illustrated the various factors that aected their decisions to use (or not to use)
technology to regulate particular aspects of their language learning experience. The
researchers read the entire corpus to generate common themes among the interviews,
and then segments of texts that illustrated each theme were pooled across individuals
and grouped under the relevant themes. Segments of texts that elaborated on
dierent categories of technology use in self-regulating language learning identied
from the survey data were also pooled across individuals to check whether they were
recurring themes in the interview data as well.
Results
Demographic, language and technological proles of the participants
The average age of the participants was 21 years. Thirty-four percent were male and
64% were female. Among the participants, 42% were rst-year undergraduate
students, 50% were in year two or year three of undergraduate study, and only 8%
were postgraduate and above. The participants were from diverse disciplinary
backgrounds, with only 28% from a language and culture study background.
Ninety-three percent of participants reported Chinese (either Mandarin or
Cantonese) as their native language. Of the 279 participants, 104 were in their rst
year of language study, 49 in their second, 42 in their third year, and 64 had been
studying the language for more than three years. Twenty-four percent of the
participants were learning a resource rich language1 (i.e. Chinese and English), and
75% were learning a resource lacking language (e.g. German, Spanish, etc.) (the rest
did not identify the language they were studying). For 98 participants, the language
was either their major or minor; 79 participants were taking the course as an elective;
52 participants were taking it because it was required of their major; and 58
participants were taking it for certication or for fun. A high percentage of the

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participants reported either ownership or easy access to ICT: 99% for computers and
the Internet, 97% for mobile phones, 90% for headphones and microphones, and
76% for MP3 players. All the participants had begun to use computers in junior high
school, and they reported spending an average of 5.12 hours per day on the
computer, ranging from 1 to 16 hours. The majority of them rated themselves as being
able to use most ready-made technological applications on their own or with minimum
help. However, a large number of them reported having either no prior experience with
or little skill in self-initiated use of various Web 2.0 technologies, such as wikis, online
conferencing or online communities. The participants also reported limited knowledge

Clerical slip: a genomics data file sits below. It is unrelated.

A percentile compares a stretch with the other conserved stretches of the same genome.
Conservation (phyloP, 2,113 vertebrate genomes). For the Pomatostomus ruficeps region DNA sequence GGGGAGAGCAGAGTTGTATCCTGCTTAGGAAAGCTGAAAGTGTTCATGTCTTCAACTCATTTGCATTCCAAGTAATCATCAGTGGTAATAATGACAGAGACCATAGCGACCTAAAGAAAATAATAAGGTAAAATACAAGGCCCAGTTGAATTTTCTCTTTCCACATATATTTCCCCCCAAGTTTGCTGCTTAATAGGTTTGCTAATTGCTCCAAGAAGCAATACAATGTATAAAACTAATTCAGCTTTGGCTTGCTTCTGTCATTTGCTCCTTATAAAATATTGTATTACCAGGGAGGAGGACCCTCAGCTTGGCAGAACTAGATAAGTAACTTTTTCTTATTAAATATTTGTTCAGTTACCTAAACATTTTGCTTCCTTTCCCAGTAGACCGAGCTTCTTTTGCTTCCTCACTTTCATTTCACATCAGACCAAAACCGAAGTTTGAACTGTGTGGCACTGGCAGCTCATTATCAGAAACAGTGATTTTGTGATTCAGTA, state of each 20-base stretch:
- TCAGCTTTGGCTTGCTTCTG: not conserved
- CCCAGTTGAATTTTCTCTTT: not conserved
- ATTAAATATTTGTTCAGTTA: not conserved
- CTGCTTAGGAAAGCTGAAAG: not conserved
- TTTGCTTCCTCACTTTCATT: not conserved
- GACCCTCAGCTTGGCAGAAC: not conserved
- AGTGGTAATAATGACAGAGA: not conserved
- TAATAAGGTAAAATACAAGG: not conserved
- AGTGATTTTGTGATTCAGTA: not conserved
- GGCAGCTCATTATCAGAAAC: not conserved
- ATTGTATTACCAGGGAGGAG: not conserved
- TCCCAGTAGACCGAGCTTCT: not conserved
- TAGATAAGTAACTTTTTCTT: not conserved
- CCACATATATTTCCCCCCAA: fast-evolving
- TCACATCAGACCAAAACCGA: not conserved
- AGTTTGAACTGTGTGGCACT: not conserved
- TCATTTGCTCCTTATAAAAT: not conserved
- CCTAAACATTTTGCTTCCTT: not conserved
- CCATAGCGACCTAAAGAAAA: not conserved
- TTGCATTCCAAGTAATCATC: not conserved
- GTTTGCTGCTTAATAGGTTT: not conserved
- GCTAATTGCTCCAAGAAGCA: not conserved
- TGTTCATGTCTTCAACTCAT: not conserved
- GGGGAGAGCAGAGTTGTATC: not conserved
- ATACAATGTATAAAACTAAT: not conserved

of how various technologies could be used for language learning. For instance, around
30% of the participants did not know how to use common communication tools (e.g.
text messaging, social networking sites, blogs, and online chatting) for language
learning purposes despite their frequent use of them in daily life, and the majority of
those who had tried such tools in language learning did not perceive these tools as
useful. Thus, the participants in this study matched the technological proles reported
in previous studies (Winke & Goertler, 2008; Zhang, 2010), i.e. relatively high access to
technologies, frequent everyday use of technology and high self ecacy in general
technological prociency, but limited knowledge about the use of technology, especially
communication tools, for language learning.
How did the participants use technology to regulate their language learning experience?
The participants reported using technology to regulate their language learning
outside the classroom despite the low frequency of technology use in their language
classrooms. The majority of the participants (69%) reported that technologies had
been used in their language classrooms less than two hours per week in the past six
months, and only 14% reported their classroom using technologies more than four
hours per week. In stark contrast, 54% of the participants reported using
technologies for language learning outside the classroom more than four hours
per week, 14% of whom had been using technologies for language learning more
than 14 hours per week. Only 10% of the participants used technology outside the
classroom less than one hour per week.
The interview data also suggested that the participants were using technology, to
varying degrees, to regulate their language learning out of class. Most of them
perceived their language learning environment in a broad sense (e.g. I think that
environment is not just in the classroom but outside the classroom too). Although,
for the majority of them, classroom instruction and the immediate physical
environment (e.g. restaurants, friends) outside the classroom were regarded as the
most important part of their learning experience, they did perceive technologyenhanced out-of-class learning experience very positively: some sensed that they
learned more of the target language outside the class; others felt that the noncompulsory nature of the out-of-class learning made it seldom boring, and they
observed that their classmates tended to use the target language a lot and didnt mind
talking to each other since the environment was less intimidating. Participants
reported employing a variety of technologies for language learning: they used online
dictionaries, updated their status in the target language on Facebook and read and
commented on their classmates and friends wall in the target language, used Youtube
to nd interesting audiovisual materials, went to online forum to read what other
people were discussing, read online news, and MSNed their classmates and friends.